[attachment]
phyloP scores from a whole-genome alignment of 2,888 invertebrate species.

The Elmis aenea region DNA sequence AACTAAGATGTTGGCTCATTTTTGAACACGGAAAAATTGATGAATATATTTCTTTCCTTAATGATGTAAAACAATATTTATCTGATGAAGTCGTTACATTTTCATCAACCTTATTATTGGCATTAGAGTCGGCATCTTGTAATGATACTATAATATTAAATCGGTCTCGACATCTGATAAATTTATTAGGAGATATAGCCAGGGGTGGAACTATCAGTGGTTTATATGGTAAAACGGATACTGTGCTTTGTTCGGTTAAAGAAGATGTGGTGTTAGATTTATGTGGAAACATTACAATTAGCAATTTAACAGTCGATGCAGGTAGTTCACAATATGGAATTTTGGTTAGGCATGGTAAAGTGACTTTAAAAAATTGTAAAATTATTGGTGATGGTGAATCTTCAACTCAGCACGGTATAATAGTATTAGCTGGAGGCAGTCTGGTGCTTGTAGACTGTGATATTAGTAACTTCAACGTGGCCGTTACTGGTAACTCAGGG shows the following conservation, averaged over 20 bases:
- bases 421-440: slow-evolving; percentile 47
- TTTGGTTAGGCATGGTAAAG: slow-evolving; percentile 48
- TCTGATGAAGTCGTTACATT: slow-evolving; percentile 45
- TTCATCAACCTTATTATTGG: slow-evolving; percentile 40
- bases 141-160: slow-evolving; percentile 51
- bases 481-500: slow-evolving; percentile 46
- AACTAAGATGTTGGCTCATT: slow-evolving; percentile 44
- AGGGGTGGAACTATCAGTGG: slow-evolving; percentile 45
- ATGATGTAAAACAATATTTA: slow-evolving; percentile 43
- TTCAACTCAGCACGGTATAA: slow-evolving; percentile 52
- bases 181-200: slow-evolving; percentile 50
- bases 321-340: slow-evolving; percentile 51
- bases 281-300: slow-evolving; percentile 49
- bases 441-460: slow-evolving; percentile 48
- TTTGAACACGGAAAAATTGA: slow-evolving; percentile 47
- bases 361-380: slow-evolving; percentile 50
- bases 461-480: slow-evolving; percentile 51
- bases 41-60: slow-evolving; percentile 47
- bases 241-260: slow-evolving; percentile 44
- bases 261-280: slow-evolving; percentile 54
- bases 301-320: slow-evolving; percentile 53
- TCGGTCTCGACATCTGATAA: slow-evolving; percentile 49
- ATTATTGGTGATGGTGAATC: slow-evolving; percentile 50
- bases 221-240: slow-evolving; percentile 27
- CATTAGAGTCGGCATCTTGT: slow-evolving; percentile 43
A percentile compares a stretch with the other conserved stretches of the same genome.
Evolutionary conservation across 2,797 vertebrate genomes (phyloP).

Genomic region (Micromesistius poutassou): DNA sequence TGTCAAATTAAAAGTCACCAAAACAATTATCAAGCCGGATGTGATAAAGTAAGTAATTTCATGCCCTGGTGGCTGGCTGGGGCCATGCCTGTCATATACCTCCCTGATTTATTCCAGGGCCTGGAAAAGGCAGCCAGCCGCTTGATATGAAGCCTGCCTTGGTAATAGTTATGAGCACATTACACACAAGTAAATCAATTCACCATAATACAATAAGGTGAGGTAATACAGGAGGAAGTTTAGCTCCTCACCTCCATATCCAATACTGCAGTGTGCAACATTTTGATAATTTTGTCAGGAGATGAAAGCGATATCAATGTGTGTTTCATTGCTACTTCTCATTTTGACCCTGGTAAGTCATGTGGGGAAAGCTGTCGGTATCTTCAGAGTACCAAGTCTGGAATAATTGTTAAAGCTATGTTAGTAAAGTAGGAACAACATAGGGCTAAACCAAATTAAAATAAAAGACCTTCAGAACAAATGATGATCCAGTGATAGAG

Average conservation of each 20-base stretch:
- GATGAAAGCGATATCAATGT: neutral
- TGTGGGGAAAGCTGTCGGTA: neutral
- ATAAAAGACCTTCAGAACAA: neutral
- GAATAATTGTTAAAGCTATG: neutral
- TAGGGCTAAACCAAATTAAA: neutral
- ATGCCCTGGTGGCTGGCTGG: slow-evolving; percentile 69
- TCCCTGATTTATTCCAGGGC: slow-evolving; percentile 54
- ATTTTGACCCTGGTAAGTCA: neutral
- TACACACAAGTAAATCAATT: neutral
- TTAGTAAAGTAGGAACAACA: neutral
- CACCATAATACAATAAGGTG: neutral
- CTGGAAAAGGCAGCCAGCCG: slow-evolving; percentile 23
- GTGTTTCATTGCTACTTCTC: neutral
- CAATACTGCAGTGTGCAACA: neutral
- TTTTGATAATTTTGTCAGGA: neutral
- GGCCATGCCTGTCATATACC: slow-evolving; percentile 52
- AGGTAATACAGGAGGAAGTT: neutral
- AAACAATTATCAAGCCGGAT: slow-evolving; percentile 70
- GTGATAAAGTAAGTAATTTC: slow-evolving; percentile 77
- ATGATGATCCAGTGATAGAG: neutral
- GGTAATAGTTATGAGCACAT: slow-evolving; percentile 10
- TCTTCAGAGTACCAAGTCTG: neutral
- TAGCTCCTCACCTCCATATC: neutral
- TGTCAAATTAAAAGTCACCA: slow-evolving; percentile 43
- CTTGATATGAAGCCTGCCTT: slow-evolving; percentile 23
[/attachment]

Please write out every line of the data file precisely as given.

phyloP scores from a whole-genome alignment of 2,888 invertebrate species.

The Elmis aenea region DNA sequence AACTAAGATGTTGGCTCATTTTTGAACACGGAAAAATTGATGAATATATTTCTTTCCTTAATGATGTAAAACAATATTTATCTGATGAAGTCGTTACATTTTCATCAACCTTATTATTGGCATTAGAGTCGGCATCTTGTAATGATACTATAATATTAAATCGGTCTCGACATCTGATAAATTTATTAGGAGATATAGCCAGGGGTGGAACTATCAGTGGTTTATATGGTAAAACGGATACTGTGCTTTGTTCGGTTAAAGAAGATGTGGTGTTAGATTTATGTGGAAACATTACAATTAGCAATTTAACAGTCGATGCAGGTAGTTCACAATATGGAATTTTGGTTAGGCATGGTAAAGTGACTTTAAAAAATTGTAAAATTATTGGTGATGGTGAATCTTCAACTCAGCACGGTATAATAGTATTAGCTGGAGGCAGTCTGGTGCTTGTAGACTGTGATATTAGTAACTTCAACGTGGCCGTTACTGGTAACTCAGGG shows the following conservation, averaged over 20 bases:
- bases 421-440: slow-evolving; percentile 47
- TTTGGTTAGGCATGGTAAAG: slow-evolving; percentile 48
- TCTGATGAAGTCGTTACATT: slow-evolving; percentile 45
- TTCATCAACCTTATTATTGG: slow-evolving; percentile 40
- bases 141-160: slow-evolving; percentile 51
- bases 481-500: slow-evolving; percentile 46
- AACTAAGATGTTGGCTCATT: slow-evolving; percentile 44
- AGGGGTGGAACTATCAGTGG: slow-evolving; percentile 45
- ATGATGTAAAACAATATTTA: slow-evolving; percentile 43
- TTCAACTCAGCACGGTATAA: slow-evolving; percentile 52
- bases 181-200: slow-evolving; percentile 50
- bases 321-340: slow-evolving; percentile 51
- bases 281-300: slow-evolving; percentile 49
- bases 441-460: slow-evolving; percentile 48
- TTTGAACACGGAAAAATTGA: slow-evolving; percentile 47
- bases 361-380: slow-evolving; percentile 50
- bases 461-480: slow-evolving; percentile 51
- bases 41-60: slow-evolving; percentile 47
- bases 241-260: slow-evolving; percentile 44
- bases 261-280: slow-evolving; percentile 54
- bases 301-320: slow-evolving; percentile 53
- TCGGTCTCGACATCTGATAA: slow-evolving; percentile 49
- ATTATTGGTGATGGTGAATC: slow-evolving; percentile 50
- bases 221-240: slow-evolving; percentile 27
- CATTAGAGTCGGCATCTTGT: slow-evolving; percentile 43
A percentile compares a stretch with the other conserved stretches of the same genome.
Evolutionary conservation across 2,797 vertebrate genomes (phyloP).

Genomic region (Micromesistius poutassou): DNA sequence TGTCAAATTAAAAGTCACCAAAACAATTATCAAGCCGGATGTGATAAAGTAAGTAATTTCATGCCCTGGTGGCTGGCTGGGGCCATGCCTGTCATATACCTCCCTGATTTATTCCAGGGCCTGGAAAAGGCAGCCAGCCGCTTGATATGAAGCCTGCCTTGGTAATAGTTATGAGCACATTACACACAAGTAAATCAATTCACCATAATACAATAAGGTGAGGTAATACAGGAGGAAGTTTAGCTCCTCACCTCCATATCCAATACTGCAGTGTGCAACATTTTGATAATTTTGTCAGGAGATGAAAGCGATATCAATGTGTGTTTCATTGCTACTTCTCATTTTGACCCTGGTAAGTCATGTGGGGAAAGCTGTCGGTATCTTCAGAGTACCAAGTCTGGAATAATTGTTAAAGCTATGTTAGTAAAGTAGGAACAACATAGGGCTAAACCAAATTAAAATAAAAGACCTTCAGAACAAATGATGATCCAGTGATAGAG

Average conservation of each 20-base stretch:
- GATGAAAGCGATATCAATGT: neutral
- TGTGGGGAAAGCTGTCGGTA: neutral
- ATAAAAGACCTTCAGAACAA: neutral
- GAATAATTGTTAAAGCTATG: neutral
- TAGGGCTAAACCAAATTAAA: neutral
- ATGCCCTGGTGGCTGGCTGG: slow-evolving; percentile 69
- TCCCTGATTTATTCCAGGGC: slow-evolving; percentile 54
- ATTTTGACCCTGGTAAGTCA: neutral
- TACACACAAGTAAATCAATT: neutral
- TTAGTAAAGTAGGAACAACA: neutral
- CACCATAATACAATAAGGTG: neutral
- CTGGAAAAGGCAGCCAGCCG: slow-evolving; percentile 23
- GTGTTTCATTGCTACTTCTC: neutral
- CAATACTGCAGTGTGCAACA: neutral
- TTTTGATAATTTTGTCAGGA: neutral
- GGCCATGCCTGTCATATACC: slow-evolving; percentile 52
- AGGTAATACAGGAGGAAGTT: neutral
- AAACAATTATCAAGCCGGAT: slow-evolving; percentile 70
- GTGATAAAGTAAGTAATTTC: slow-evolving; percentile 77
- ATGATGATCCAGTGATAGAG: neutral
- GGTAATAGTTATGAGCACAT: slow-evolving; percentile 10
- TCTTCAGAGTACCAAGTCTG: neutral
- TAGCTCCTCACCTCCATATC: neutral
- TGTCAAATTAAAAGTCACCA: slow-evolving; percentile 43
- CTTGATATGAAGCCTGCCTT: slow-evolving; percentile 23